An Australian bodybuilder and mother of two died due to a combination of factors, including a rare condition she suffered from and her overconsumption of protein, according to Perth Now.
Meegan Hefford, 25, was reportedly found unconscious in her apartment by a real estate agent conducting a rental inspection on June 20. She passed away in Fiona Stanley Hospital in Western Australia just two days later.
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The young mom had reportedly been taking fitness supplements, drinking large quantities of protein shakes and eating protein-rich foods to train for an upcoming bodybuilding competition in September.
A post shared by • MEEGAN HEFFORD • (@meeganheff) on Mar 27, 2017 at 2:55am PDT
A few months prior to her death, Hefford had told family members that she had begun feeling lethargic and "weird."
Although they cautioned her to ease up on her fitness program, Hefford still kept her eyes on the prize.
"I said to her, 'I think you're doing too much at the gym, calm down, slow it down'," Michelle White, the victim's mother, told Perth Now.
Unknown to Hefford, she was suffering from a rare genetic condition called a urea cycle disorder, which stops the body from properly breaking down protein.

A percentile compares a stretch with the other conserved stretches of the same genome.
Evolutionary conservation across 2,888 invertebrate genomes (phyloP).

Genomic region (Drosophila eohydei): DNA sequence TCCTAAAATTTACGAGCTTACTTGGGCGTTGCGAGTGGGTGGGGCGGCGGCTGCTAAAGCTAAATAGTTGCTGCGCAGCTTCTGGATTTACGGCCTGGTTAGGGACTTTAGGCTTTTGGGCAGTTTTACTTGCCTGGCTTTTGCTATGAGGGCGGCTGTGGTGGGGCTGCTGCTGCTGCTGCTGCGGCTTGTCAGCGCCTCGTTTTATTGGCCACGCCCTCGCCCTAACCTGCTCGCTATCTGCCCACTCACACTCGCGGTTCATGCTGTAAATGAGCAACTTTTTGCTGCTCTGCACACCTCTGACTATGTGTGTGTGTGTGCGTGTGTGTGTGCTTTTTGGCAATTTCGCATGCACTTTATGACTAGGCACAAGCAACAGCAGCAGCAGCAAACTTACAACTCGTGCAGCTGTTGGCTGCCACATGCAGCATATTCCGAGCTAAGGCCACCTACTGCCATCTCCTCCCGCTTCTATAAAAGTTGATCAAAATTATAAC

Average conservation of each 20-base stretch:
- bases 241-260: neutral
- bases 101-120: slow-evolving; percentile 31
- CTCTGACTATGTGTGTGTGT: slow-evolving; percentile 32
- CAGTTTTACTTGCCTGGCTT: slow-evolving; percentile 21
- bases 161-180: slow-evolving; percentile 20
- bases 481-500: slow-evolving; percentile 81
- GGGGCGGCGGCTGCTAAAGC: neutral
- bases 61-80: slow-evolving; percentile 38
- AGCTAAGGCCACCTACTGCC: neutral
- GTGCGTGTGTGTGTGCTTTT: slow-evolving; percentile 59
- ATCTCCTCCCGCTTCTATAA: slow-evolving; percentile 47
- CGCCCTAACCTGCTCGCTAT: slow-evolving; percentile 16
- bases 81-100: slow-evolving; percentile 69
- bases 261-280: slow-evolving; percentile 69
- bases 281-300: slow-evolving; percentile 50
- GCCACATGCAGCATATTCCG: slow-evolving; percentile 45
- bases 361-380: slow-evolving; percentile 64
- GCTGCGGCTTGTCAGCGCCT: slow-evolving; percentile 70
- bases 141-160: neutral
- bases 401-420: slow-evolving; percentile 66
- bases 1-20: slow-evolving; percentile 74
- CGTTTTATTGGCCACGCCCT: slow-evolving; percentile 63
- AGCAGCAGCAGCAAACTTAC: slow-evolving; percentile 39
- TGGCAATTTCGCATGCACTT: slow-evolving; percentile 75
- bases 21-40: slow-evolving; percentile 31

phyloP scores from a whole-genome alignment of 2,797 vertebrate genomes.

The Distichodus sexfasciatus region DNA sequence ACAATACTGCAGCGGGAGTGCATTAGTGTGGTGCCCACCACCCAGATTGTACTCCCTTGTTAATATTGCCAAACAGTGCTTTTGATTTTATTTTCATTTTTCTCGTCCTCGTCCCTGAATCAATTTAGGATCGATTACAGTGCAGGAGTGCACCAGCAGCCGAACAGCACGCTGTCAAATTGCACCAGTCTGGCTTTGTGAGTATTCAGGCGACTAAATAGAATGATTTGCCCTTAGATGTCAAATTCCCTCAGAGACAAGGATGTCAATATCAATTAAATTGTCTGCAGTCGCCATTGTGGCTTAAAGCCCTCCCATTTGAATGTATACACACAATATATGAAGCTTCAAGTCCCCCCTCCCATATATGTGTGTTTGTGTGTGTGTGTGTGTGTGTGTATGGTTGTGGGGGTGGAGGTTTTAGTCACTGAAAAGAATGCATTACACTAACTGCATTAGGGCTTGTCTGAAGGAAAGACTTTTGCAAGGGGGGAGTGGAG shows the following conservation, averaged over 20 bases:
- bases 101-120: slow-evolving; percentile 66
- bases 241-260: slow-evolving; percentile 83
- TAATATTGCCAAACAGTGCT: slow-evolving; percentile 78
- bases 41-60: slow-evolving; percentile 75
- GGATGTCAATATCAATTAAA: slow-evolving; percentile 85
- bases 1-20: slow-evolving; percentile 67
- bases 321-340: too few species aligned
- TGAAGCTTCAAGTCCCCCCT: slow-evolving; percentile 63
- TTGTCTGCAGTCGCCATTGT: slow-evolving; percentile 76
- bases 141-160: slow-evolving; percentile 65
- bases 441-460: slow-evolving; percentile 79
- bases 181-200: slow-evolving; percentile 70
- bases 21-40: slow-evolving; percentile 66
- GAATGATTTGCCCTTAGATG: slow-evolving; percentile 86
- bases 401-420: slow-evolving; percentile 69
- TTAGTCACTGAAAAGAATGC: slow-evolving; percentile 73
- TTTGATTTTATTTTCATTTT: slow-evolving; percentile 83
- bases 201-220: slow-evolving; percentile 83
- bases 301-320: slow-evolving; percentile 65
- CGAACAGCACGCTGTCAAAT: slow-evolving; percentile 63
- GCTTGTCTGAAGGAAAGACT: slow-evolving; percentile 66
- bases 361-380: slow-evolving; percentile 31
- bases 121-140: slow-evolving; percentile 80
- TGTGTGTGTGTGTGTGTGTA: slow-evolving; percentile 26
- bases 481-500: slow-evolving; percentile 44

The condition, which affects just one in 8,000 people, combined with the mass amounts of protein she was consuming caused a build-up of ammonia in Hefford's blood and accumulation of fluid in her brain.
By the time doctors were able to diagnose her condition, she had already been declared brain dead.
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Her death certificate lists "intake of bodybuilding supplements" as one of the causes of death, as well as her previously undiagnosed urea cycle disorder.
Her mother told Perth Now that she hopes her daughter's death can serve as a wake-up call for the supplements industry and possibly even act as a catalyst to bring about tighter regulations to prevent similar tragedies.
"I know there are people other than Meegan who have ended up in the hospital because they've overloaded on supplements," White said. "The sale of these products needs to be more regulated."